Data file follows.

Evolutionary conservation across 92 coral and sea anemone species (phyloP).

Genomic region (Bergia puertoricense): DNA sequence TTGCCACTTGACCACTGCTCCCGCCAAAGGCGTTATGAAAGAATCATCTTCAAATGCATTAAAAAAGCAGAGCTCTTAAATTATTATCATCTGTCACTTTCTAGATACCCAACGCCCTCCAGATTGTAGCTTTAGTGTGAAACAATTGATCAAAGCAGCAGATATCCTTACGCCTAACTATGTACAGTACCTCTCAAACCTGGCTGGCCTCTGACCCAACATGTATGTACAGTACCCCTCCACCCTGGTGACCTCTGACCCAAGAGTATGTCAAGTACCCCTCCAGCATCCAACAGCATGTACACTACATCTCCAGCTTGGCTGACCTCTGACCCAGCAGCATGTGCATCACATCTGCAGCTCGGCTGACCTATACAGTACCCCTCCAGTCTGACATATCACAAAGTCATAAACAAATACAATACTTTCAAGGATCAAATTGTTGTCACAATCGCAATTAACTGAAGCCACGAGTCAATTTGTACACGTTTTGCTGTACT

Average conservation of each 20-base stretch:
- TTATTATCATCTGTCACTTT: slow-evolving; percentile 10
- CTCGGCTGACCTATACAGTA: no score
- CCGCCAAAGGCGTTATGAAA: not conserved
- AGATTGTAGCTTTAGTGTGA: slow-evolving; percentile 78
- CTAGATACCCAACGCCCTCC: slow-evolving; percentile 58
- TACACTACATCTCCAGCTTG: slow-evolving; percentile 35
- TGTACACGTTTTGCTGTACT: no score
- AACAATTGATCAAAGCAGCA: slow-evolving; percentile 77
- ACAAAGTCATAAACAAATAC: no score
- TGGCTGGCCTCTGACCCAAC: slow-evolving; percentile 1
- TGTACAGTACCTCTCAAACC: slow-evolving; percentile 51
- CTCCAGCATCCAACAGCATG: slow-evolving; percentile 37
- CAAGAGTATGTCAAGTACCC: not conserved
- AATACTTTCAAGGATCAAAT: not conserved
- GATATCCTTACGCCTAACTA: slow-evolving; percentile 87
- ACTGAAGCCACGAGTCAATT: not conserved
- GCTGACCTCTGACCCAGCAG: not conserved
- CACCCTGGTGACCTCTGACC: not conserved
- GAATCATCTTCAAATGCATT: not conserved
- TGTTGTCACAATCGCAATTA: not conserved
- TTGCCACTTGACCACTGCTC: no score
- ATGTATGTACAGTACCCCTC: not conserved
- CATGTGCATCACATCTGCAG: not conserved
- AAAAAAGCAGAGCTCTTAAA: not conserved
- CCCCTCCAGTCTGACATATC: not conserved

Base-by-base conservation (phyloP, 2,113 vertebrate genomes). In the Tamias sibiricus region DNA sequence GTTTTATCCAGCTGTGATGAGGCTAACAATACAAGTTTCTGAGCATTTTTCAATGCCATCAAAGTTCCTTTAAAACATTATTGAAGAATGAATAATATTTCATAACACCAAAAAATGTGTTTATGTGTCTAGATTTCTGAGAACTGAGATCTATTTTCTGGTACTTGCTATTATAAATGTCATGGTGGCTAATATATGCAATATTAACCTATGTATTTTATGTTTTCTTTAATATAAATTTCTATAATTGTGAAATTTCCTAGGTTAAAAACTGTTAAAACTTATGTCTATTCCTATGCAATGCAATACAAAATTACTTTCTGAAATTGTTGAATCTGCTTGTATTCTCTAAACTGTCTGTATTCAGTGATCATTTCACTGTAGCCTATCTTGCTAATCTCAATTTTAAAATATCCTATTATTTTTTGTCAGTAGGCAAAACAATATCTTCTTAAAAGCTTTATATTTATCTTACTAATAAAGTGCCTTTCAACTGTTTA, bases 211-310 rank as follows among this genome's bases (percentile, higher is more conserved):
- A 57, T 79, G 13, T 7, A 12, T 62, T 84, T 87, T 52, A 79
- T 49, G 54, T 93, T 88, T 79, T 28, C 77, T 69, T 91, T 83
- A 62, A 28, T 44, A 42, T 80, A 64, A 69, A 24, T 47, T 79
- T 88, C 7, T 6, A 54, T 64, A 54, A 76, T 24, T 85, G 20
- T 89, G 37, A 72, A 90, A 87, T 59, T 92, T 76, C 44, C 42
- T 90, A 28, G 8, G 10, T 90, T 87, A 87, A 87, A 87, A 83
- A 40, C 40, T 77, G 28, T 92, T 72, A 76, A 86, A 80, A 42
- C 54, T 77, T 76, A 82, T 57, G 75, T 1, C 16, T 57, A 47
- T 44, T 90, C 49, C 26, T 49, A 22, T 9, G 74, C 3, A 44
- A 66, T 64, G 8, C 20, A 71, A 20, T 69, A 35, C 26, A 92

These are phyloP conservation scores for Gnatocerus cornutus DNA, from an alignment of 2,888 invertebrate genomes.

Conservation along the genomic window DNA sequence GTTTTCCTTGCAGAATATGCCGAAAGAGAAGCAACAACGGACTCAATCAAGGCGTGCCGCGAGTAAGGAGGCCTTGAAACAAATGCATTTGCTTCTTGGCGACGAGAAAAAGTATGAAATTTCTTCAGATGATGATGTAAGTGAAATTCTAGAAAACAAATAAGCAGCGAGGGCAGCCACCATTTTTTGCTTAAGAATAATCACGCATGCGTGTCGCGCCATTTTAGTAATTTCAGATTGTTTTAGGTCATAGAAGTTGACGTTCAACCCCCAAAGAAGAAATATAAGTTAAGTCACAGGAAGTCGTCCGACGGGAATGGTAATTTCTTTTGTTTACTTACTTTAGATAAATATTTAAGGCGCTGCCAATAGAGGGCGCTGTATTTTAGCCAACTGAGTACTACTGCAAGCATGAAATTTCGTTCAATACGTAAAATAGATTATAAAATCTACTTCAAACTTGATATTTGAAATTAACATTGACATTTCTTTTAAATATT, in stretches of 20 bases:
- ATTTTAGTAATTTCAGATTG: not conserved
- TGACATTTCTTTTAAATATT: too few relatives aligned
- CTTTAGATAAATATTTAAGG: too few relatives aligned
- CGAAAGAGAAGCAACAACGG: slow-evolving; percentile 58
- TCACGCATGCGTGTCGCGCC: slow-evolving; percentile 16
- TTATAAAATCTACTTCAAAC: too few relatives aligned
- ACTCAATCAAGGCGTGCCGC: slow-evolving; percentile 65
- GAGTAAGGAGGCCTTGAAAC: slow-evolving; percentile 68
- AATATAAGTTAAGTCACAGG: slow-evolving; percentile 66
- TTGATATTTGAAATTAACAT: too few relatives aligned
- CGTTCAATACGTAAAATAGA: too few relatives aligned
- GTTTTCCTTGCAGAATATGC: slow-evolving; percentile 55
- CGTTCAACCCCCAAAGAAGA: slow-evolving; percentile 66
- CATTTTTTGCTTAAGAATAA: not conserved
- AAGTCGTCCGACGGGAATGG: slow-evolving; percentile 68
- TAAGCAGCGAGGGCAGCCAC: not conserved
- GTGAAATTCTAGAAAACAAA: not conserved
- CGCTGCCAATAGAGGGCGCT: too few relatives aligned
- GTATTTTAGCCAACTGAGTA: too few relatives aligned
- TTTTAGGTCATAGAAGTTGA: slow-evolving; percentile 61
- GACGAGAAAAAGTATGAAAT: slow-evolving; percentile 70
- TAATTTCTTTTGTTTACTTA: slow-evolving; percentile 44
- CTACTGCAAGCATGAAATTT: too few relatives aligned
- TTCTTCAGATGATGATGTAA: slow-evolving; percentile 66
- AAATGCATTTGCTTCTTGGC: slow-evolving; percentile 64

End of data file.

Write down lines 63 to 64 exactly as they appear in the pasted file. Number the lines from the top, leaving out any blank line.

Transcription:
- TAATTTCTTTTGTTTACTTA: slow-evolving; percentile 44
- CTACTGCAAGCATGAAATTT: too few relatives aligned